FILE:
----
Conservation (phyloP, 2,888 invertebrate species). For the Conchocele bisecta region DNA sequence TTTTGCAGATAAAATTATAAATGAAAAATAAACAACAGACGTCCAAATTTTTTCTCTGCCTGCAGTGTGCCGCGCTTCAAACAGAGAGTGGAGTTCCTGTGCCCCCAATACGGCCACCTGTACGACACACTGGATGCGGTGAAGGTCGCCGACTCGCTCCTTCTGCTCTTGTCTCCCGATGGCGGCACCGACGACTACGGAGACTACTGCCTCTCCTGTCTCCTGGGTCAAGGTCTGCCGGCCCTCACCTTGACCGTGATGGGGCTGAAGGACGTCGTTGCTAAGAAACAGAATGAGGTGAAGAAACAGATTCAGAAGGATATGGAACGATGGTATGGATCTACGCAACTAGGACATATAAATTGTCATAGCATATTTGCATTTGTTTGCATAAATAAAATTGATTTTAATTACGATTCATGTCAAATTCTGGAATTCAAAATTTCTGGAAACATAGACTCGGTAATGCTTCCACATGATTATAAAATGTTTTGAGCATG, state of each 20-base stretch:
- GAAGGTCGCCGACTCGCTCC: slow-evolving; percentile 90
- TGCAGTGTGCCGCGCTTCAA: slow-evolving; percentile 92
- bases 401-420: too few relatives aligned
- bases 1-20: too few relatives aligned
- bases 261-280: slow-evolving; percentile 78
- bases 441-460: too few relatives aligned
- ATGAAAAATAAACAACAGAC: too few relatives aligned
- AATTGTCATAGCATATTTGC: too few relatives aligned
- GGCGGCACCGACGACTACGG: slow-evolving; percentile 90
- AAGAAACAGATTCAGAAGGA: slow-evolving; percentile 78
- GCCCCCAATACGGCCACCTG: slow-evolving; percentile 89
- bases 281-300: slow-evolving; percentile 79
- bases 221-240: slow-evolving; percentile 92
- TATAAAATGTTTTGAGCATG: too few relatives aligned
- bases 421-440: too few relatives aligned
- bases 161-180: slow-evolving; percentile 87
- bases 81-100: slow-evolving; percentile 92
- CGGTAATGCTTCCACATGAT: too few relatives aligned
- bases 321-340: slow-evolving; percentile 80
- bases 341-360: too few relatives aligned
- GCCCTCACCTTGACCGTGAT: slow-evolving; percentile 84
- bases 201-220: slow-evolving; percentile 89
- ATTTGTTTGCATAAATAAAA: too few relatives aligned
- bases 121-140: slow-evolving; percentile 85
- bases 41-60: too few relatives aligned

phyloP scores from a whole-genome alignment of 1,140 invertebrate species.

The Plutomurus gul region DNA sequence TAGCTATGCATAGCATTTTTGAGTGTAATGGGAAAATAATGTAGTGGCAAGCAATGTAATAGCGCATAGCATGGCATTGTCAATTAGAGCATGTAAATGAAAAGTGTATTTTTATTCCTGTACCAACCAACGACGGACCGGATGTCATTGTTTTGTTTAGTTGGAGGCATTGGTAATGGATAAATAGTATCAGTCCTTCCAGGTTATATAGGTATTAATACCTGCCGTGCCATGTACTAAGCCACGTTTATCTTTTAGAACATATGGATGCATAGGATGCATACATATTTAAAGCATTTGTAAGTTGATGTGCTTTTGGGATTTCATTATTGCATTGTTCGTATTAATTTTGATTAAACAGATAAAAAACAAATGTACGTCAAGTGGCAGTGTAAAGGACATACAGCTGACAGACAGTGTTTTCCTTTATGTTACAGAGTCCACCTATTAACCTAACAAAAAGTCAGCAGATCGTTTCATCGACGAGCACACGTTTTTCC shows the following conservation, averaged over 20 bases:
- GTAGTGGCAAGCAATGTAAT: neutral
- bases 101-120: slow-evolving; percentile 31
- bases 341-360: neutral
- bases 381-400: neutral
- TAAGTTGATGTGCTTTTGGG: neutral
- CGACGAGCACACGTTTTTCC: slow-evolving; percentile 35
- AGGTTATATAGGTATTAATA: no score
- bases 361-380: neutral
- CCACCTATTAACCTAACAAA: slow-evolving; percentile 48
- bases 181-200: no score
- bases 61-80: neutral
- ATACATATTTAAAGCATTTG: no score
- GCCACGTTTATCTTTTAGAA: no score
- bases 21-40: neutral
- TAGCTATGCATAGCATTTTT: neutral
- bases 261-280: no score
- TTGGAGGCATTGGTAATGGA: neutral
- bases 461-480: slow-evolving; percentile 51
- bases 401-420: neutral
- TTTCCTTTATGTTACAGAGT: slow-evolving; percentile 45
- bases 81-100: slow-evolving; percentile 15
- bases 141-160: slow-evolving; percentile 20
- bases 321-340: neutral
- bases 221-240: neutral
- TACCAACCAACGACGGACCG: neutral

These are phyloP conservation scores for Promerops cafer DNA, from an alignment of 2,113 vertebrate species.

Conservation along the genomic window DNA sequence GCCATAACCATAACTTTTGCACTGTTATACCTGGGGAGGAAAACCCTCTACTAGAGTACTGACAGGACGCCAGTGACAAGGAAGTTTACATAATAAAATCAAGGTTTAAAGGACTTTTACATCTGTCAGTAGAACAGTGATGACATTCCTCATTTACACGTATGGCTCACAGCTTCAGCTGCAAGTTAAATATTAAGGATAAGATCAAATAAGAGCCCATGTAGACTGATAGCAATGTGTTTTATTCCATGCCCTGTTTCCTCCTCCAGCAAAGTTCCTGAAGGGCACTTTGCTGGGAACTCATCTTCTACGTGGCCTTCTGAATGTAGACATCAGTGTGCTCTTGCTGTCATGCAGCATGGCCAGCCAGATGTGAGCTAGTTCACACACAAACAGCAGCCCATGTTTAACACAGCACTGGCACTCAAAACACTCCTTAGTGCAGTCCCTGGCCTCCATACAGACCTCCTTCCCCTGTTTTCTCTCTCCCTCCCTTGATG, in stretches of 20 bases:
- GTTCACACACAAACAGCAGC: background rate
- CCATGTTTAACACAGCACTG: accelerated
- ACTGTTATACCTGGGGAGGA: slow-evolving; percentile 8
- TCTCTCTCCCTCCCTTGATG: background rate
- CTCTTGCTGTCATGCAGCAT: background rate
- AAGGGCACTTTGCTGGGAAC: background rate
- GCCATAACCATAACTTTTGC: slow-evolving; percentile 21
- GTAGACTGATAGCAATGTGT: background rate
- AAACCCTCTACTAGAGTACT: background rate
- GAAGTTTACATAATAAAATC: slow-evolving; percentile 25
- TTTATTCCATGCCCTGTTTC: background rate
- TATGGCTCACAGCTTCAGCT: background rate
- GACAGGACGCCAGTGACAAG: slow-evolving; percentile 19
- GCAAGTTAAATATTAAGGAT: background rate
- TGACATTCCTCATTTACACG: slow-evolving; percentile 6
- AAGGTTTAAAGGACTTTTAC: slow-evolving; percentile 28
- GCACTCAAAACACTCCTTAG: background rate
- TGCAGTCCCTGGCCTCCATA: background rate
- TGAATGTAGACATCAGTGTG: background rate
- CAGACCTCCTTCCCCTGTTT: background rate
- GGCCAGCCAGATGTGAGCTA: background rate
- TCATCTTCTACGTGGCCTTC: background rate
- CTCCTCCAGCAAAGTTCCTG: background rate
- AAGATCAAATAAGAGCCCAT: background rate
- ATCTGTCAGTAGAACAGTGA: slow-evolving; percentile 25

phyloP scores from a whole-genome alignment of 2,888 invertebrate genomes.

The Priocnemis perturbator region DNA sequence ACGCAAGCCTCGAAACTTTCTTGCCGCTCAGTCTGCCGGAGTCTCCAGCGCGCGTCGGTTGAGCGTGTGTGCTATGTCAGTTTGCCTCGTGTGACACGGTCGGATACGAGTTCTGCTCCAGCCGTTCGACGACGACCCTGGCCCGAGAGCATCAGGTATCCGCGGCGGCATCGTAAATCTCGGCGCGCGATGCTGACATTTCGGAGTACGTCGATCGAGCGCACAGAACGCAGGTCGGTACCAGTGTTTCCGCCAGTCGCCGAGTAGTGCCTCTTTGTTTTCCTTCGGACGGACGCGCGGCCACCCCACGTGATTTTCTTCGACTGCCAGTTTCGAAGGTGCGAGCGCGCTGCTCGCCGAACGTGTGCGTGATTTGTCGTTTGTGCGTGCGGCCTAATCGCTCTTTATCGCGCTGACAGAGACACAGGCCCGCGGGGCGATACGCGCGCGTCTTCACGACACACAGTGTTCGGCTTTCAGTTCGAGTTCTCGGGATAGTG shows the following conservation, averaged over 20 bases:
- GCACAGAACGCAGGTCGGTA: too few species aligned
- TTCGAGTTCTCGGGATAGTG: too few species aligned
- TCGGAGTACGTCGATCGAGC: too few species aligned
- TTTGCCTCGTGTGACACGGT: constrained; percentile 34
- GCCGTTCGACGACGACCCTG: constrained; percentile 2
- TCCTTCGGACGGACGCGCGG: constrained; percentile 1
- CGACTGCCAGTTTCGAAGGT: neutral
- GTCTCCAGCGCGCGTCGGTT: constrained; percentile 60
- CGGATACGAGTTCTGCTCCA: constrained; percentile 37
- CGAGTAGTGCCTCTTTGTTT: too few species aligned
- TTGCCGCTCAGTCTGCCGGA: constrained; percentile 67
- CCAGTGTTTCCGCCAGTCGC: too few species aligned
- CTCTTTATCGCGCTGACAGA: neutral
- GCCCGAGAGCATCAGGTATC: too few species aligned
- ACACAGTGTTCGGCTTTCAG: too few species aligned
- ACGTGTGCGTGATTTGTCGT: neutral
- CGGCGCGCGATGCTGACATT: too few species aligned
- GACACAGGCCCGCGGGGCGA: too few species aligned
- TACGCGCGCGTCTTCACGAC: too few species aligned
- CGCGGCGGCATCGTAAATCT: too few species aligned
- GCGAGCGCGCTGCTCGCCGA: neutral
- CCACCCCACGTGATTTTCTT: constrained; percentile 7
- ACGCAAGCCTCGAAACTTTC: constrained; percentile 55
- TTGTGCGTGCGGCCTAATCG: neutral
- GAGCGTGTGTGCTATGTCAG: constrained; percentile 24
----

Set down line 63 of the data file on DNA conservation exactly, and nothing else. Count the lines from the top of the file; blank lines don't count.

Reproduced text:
- GTAGACTGATAGCAATGTGT: background rate